Anterior thalamic nuclei, but not retrosplenial cortex, lesions abolish latent inhibition in rats.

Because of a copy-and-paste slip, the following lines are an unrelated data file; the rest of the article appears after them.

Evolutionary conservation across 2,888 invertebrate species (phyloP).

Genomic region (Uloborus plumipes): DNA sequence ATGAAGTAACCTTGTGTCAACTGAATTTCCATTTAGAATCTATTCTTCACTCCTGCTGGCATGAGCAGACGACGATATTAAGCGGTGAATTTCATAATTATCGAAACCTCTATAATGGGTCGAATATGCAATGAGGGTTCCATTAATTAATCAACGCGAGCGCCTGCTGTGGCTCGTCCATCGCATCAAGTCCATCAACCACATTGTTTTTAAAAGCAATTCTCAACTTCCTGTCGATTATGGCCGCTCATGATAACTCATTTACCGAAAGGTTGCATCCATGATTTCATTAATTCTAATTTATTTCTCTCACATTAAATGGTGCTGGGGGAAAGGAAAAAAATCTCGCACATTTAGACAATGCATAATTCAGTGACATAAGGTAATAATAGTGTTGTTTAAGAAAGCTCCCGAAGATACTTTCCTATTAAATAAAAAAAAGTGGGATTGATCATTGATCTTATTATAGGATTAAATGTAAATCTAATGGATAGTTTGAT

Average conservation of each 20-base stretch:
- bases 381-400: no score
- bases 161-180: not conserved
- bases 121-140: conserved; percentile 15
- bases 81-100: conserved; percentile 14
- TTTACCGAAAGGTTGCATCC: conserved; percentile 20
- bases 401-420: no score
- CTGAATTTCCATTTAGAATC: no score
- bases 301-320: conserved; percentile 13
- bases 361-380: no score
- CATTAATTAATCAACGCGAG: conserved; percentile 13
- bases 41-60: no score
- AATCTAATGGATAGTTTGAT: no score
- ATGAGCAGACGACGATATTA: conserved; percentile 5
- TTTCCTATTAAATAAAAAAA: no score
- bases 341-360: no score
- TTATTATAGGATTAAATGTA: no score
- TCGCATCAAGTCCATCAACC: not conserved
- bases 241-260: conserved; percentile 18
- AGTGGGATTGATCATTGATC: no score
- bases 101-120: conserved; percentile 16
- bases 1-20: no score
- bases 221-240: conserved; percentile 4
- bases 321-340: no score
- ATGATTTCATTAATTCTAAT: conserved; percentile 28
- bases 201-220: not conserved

The present study examined the effects of excitotoxic lesions in 2 closely related structures, the anterior thalamic nuclei and the retrosplenial cortex, on latent inhibition. Latent inhibition occurs when nonreinforced preexposure to a stimulus retards the subsequent acquisition of conditioned responding to that stimulus. Latent inhibition was assessed in a within-subject procedure with auditory stimuli and food reinforcement. As expected, sham-operated animals were slower to acquire conditioned responding to a stimulus that had previously been experienced without consequence, relative to a non-preexposed stimulus. This latent inhibition effect was absent in rats with excitotoxic lesions in the anterior thalamic nuclei, as these animals conditioned to both stimuli at equivalent rates. The retrosplenial lesions appeared to spare latent inhibition, as these animals displayed a robust stimulus preexposure effect. The demonstration here that anterior thalamic nuclei lesions abolish latent inhibition is consistent with emerging evidence of the importance of these thalamic nuclei for attentional control. (PsycINFO Database Record (c) 2018 APA, all rights reserved)